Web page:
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Format: Paperback
I first read this book 10 years ago, when I was 15 years old. I just finished it again for the 21st time. Yes that is right, I have read Girl, by Blake Nelson 2 times a year for 10 years.
When I started reading this book I instantly felt like someone finally understood me. I was young, dating an older musician and going to night clubs instead of school dances. Yet at the same time there was a part of me that wanted to be like everyone else, studying, joining school clubs, getting ready for college.
Andrea Marr completely encapsulates the most common teenage fears and desires. The desire to find love, to be different yet accepted. To find freedom from both your parents and school. The desire to figure out WHO you are, by constantly changing.
When you read Girl you will find that it is not like reading a book, it is like you are reading 3 years worth of a teenagers diary. Boyfriends, break ups, friendships fading and changing. Surprizingly honest and heartfelt. By the end you will feel like Andrea Marr is your best friend. I am amazed at how well Blake Nelson takes on the voice of a 16 year old teenage girl. I only wish he had written a sequel, because I would love to know what Andrea is up to now.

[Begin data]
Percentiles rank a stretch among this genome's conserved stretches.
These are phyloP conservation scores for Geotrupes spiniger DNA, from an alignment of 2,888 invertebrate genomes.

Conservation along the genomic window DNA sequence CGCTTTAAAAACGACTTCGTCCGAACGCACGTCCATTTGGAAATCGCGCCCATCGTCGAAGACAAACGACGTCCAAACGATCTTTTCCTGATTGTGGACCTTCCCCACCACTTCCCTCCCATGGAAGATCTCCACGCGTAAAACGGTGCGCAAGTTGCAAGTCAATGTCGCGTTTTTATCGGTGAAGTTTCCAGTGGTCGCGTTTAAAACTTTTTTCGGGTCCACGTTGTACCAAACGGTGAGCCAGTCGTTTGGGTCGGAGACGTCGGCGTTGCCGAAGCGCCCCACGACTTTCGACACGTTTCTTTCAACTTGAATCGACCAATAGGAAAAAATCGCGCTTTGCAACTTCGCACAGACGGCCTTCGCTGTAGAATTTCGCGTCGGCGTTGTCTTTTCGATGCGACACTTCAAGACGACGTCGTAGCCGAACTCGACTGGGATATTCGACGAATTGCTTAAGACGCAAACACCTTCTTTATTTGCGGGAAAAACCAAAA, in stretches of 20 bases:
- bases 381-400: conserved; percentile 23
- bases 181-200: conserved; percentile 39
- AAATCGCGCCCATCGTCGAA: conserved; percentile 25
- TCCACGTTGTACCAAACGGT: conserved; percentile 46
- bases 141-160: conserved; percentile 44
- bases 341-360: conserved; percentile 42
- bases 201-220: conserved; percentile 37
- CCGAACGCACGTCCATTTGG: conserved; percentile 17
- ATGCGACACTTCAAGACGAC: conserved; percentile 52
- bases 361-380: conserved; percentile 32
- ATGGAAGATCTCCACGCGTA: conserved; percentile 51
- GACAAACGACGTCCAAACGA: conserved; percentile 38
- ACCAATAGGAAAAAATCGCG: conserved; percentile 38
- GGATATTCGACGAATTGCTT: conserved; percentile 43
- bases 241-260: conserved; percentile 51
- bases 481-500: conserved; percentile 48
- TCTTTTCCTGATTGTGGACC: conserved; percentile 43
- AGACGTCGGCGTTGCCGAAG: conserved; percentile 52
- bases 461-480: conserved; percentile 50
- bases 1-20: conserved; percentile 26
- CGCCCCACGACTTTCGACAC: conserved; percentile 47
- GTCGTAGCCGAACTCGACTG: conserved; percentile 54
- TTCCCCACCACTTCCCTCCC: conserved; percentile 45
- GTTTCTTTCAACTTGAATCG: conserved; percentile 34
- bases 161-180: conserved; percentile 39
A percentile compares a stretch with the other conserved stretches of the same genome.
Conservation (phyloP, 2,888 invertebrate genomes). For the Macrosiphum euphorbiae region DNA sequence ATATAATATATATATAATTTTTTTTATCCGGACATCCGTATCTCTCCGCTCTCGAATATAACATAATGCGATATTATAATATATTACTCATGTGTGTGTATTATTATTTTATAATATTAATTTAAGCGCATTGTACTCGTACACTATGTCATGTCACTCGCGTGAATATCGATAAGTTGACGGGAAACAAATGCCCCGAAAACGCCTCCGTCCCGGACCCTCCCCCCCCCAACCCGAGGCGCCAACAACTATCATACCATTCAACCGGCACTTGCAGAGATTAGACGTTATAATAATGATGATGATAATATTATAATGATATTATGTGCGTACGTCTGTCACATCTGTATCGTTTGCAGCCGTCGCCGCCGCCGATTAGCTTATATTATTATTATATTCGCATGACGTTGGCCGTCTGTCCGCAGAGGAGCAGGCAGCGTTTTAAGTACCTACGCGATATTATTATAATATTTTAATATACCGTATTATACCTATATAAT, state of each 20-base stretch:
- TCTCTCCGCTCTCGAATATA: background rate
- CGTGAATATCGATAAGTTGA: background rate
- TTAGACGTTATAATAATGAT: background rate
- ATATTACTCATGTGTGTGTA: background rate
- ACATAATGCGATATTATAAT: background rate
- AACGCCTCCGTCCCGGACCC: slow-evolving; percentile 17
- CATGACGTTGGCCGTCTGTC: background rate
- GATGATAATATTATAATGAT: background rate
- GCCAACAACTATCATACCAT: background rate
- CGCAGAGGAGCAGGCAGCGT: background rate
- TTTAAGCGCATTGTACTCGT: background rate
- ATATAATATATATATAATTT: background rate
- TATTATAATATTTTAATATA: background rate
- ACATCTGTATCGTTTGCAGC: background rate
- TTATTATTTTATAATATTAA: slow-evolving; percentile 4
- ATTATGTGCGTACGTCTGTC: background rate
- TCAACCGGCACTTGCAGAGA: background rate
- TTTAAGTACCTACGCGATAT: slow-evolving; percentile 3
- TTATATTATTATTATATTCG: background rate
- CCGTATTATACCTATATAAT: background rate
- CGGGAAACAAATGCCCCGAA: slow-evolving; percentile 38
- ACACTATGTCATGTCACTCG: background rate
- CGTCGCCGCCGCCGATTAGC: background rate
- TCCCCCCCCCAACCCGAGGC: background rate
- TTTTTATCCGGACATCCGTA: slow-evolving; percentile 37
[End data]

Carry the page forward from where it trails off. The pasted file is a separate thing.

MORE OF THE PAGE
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Format: Paperback
I happened upon GIRL about four or five years ago (at a buck a book, no less) and have reread it (or just parts of it) about a thousand times. This book reads like I (used to; hey, I'm not 16 anymore...)talk; run-on sentences replace unending spoken lamen- tations on guys, sex, shopping, guys, sex....you get the point. GIRL was a fabulous, if quick, read. How a man wrote this, I will never understand! The author paints a vivid truth not to the typical "teen-angst," but to how a teenage girl speaks, acts, and thinks (which is where the "typical teen-angst" usually developes, although most authors fail to realize that it is actually a response to emotional overhaul, not a common act of shallow rebellion, as it is often portrayed), which, especially from a guy, is pretty rare. Everything about the book I could relate to, mostly because I had done it or had known someone who had; even Andrea's revelations about the blatant differences about making love and being (because you're a woman) "f---ed" (which apparently made other readers realize that a MAN wrote the book)were right on. She's female and she realizes that, at some times, it can be a little disheartening in this modern-day, feminist era. Because she had these revelations does not make her weak, it was just something she REALIZED, as every woman on the planet might, and the fact that the author could portray this honestly helped make the character, and, ultimately, the book, that much more believable. Fun Fact: My friend who never "read for fun," picked up the book one night and could not put it down! She read about 50 pages right there in my room, before she went home and spent the rest of the night reading it! She could not believe how great the book was (and she really couldn't believe that a man had wrote it!)!